Well, it turns out my fears about this race were totally unfounded. My body is still in good shape despite my cut back in running the last few weeks, and my lungs didn’t rebel (much)!
I woke up this morning feeling kind of sluggish and not into the whole idea of racing today. I hit the snooze button a few times before finally getting up. I debated for a few minutes whether I should stick with my planned long-sleeved tech shirt, or go for the short sleeves, since the high today is going to be 70 degrees. I took Milhouse out for a short walk and decided to stick with long sleeves, figuring I could always push them up if I got hot. I ate some blueberry toast with almond butter, and we were on the way!
We arrived about 15 minutes before the start. T decided to take a fake action running shot of me beforehand:
Lovely. As you can see, the scenery was, well, scenic. The whole race had a lot of very pretty fall foliage. Also of note: I bought a 2-pack of cheap gloves at Target for $1.50 since my hands froze in my last race. I wore one pair. They were nice for the first half of the race, but were a bit hot and itchy towards the end. They’d be great in slightly cooler temps, I think. Also (TMI alert), they were lovely for wiping snot off my face and stray pieces of spit.
Anyway, they sung the National Anthem. And then resumed playing Eric Clapton music? An odd choice. And, we were off.
Mile 0-1 involved a lot of jockeying for position. I started mid-pack, and of course I had to dodge 5K walkers who don’t quite get the concept of “runners in front.” I picked two guys that I wanted to follow–they looked like they were keeping a pace similar to mine, and they were both wearing KC Marathon Finisher shirts. I kept with them for the first half of the race, and then kept them in my line of sight for the rest, although they were ahead of me. I hit the first mile marker at almost exactly 10:00, which is what I was shooting for. I also saw the people who were clearly going to win the 5K, and dang, they were fast. I know a lot of people hate out-and-back courses, but I like them because I like cheering for the leaders (especially the lead women) and getting cheered for by the walkers on the back.
Mile 1-2 was mostly downhill, with a slight hill near the end. I have to say, I was expecting a hilly course but this wasn’t bad at all. The inclines were gentle and long rather than short and steep like in my neighborhood. I spent a lot of this mile amused by a couple pushing a double baby jogger with an angry baby in it that kept throwing its blanket out of the stroller. Eventually the kid successfully got rid of it and the parents didn’t notice, so, hope he wasn’t too attached to it. We split from the 5K crowd at the mile and a half mark and I had a quick sip of water at the water station. I hit the mile 2 marker around 19:45, meaning I’d picked my pace up nicely.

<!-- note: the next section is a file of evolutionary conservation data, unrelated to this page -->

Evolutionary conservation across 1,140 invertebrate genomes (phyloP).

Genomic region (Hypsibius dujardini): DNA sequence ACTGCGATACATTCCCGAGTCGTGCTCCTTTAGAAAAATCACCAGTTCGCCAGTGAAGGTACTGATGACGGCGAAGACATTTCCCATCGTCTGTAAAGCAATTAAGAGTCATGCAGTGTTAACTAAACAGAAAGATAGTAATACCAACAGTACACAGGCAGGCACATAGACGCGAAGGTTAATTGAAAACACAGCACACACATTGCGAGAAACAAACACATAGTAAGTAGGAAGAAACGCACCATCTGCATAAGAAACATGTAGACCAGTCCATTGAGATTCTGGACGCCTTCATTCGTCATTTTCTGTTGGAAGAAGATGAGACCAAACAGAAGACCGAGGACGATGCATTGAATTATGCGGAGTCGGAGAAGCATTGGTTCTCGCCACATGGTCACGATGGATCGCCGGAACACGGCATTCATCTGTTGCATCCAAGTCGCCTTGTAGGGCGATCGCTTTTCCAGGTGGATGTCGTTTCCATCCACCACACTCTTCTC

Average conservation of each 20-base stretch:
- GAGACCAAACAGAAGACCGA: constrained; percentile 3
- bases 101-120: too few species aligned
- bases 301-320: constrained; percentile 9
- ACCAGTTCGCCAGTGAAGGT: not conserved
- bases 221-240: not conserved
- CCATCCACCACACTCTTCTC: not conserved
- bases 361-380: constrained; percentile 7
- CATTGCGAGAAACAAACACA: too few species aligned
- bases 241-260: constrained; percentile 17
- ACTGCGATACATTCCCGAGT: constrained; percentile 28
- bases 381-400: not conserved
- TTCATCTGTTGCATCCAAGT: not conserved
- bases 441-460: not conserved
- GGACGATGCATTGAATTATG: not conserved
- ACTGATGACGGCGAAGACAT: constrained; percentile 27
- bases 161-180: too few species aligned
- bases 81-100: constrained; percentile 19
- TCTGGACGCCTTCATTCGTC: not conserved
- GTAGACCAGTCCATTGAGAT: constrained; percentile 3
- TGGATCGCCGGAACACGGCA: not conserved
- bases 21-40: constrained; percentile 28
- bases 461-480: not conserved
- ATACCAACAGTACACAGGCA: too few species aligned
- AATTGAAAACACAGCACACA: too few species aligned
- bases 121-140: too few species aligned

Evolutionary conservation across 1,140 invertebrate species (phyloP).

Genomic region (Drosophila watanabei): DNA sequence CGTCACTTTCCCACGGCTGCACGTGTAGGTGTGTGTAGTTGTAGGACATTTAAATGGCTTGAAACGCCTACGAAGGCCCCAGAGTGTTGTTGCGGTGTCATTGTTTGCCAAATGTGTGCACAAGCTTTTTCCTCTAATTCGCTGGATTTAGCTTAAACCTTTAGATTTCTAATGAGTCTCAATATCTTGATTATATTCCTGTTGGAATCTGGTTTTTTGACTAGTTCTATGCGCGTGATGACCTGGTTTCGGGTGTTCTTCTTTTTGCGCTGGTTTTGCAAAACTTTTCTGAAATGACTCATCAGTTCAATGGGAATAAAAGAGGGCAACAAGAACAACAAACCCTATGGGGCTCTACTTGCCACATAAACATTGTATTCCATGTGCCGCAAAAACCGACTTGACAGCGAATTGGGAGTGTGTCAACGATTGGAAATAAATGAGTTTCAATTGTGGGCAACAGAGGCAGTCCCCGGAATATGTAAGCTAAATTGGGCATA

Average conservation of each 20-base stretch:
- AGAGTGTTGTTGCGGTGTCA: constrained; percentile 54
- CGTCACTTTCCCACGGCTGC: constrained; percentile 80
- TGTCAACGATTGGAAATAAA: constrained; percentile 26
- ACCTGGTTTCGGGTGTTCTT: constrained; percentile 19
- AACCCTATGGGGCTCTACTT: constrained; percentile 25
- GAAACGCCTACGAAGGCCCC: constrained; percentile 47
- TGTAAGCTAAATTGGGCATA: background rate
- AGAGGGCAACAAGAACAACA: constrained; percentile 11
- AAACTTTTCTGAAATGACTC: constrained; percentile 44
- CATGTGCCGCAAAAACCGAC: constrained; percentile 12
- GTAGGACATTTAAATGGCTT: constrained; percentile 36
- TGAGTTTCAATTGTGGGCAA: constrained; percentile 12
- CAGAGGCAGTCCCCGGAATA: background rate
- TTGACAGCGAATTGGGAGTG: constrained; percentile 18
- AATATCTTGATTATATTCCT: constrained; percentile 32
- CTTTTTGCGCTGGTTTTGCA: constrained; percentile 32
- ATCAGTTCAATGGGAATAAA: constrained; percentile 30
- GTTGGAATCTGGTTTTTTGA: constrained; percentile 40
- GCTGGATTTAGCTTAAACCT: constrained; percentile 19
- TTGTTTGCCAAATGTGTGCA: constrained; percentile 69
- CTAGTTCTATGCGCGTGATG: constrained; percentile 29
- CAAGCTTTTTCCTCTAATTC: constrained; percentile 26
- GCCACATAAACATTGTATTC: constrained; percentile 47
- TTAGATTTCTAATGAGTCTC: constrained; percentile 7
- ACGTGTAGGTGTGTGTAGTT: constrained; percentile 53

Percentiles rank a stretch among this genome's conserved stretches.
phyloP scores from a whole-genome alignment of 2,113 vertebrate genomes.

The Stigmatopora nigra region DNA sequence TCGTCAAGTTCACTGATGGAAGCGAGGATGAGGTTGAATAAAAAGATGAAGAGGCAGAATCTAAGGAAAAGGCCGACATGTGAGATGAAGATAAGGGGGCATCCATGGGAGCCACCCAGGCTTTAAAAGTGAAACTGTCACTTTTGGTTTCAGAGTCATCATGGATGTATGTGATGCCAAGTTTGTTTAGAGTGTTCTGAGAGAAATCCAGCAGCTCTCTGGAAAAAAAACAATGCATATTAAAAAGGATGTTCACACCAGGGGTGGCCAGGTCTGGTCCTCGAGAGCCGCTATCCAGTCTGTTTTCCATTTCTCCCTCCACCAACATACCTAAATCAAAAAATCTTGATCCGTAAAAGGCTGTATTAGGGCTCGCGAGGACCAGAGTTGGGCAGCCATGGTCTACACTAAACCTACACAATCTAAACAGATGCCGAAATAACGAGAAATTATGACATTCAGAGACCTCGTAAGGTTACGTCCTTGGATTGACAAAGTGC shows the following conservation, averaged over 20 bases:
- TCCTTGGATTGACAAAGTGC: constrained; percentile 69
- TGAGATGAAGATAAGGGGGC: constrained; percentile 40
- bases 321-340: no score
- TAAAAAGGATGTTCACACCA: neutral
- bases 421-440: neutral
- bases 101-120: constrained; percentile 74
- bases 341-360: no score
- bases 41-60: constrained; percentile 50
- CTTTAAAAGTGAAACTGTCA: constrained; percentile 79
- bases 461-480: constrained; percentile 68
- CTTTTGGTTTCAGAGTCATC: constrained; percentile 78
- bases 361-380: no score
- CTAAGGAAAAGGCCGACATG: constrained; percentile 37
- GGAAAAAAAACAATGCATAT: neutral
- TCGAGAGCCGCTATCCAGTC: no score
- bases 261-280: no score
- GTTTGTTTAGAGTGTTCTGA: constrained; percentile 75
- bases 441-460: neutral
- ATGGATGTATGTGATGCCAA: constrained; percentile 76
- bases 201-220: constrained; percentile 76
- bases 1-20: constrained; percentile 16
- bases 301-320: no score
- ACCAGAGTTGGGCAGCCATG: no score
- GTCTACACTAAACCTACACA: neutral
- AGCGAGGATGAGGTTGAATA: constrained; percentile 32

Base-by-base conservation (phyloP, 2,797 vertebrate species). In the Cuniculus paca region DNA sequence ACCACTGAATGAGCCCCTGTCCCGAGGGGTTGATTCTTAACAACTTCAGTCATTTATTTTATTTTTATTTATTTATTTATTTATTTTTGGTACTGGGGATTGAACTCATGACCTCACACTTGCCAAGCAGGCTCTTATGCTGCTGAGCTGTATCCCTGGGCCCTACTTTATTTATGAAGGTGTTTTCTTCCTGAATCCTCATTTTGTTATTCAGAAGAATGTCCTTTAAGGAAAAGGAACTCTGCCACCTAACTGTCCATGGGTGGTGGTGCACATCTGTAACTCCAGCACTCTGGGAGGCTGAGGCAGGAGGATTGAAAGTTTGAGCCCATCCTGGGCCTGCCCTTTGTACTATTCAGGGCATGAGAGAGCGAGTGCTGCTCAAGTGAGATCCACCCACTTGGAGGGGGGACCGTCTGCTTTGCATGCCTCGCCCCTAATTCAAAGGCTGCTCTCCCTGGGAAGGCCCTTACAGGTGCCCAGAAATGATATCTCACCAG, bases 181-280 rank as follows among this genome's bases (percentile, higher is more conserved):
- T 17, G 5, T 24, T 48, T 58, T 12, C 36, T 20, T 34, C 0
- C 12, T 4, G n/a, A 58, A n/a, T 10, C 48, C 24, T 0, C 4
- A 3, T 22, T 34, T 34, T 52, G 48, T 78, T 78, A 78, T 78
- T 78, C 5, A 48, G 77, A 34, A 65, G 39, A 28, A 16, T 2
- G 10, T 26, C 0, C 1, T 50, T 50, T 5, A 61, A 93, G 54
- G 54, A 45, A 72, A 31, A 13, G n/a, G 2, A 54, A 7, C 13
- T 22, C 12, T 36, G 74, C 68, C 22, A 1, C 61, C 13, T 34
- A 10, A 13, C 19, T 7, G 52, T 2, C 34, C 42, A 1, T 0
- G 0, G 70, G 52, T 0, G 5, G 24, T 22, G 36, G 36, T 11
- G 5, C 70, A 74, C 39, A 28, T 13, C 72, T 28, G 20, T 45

Mile 2-3 was probably the hardest part of the race for me, because I kept thinking that I saw the 8K turnaround just ahead…but it wasn’t quite there. Finally, I hit the turnaround and got a little more water. I don’t really remember much of this mile, other than just saying, “You do NOT need to walk.” repeatedly. And I didn’t. I think I clocked in at mile 3 again just short of running 10:00 miles–maybe 29:45 or so.
Mile 3-4 I remember being somewhat uphill and very twisty–lots of curves. It was here, I think, that we started to catch up to the people who were walking the 5K. I remember having to do a lot of maneuvering to pass groups of children, people with strollers, groups walking 4 and 5 across. It was annoying. I also recall seeing a “mile 2” sign, which I assume was for the 5K people, but I freaked a little nonetheless.
Mile 4-5 I pushed hard. I really, really didn’t think I’d be able to hit my initial goal of running the race in under 50 minutes because of the lung problems I’d been having, but when I finished Mile 4 at about 39:50 I knew I could do it if I just kept up the same steady pace I’d been running. I picked it up, especially after seeing the half mile sign, and once I saw the finish line I literally sprinted. In fact, I started sprinting so soon that about 50 yards from the finish line I almost had to stop because I didn’t think I had it in me. But I did!
My final chip time was (drumroll please) 49:38! I beat my goal without even thinking about it for the first few miles.
Unfortunately, I told T that I’d probably be finishing at about 51:00-55:00, so he wasn’t ready with the camera when I finished. Instead, he got this highly flattering shot of me about 20 seconds after finishing:
Oh, T. One day I will get a photo of me actually crossing the finish line in a race. I swear.
After a brief investigation to find out my chip time, we hit up First Watch to refuel post-race. I had an omelet with potatoes and an English muffin, two cups of coffee and a whole lot of water. Well worth it! If nothing else, here are before and after shots of my food:
Mmm. According to my Polar, I burned 756 calories during the race, with a maximum heart rate of 202, so obviously I needed to refuel accordingly. (It’s now maybe 1.5 hours after lunch and I’m already feeling my tummy rumble again. I think a snack is in order soon!)
Anyway, even though I may have had kind of a shite attitude going into this race, I’m super proud of how I did. I feel 100% confident that I’m going to be fine for my half marathon in April, and pretty soon I’m going to try to get together some winter/spring races to prep. I’d like to do at least one 10K before the half, so hopefully I’ll be able to find one that works.
Thanks to all you guys for your support! I thought of you when the going got tough!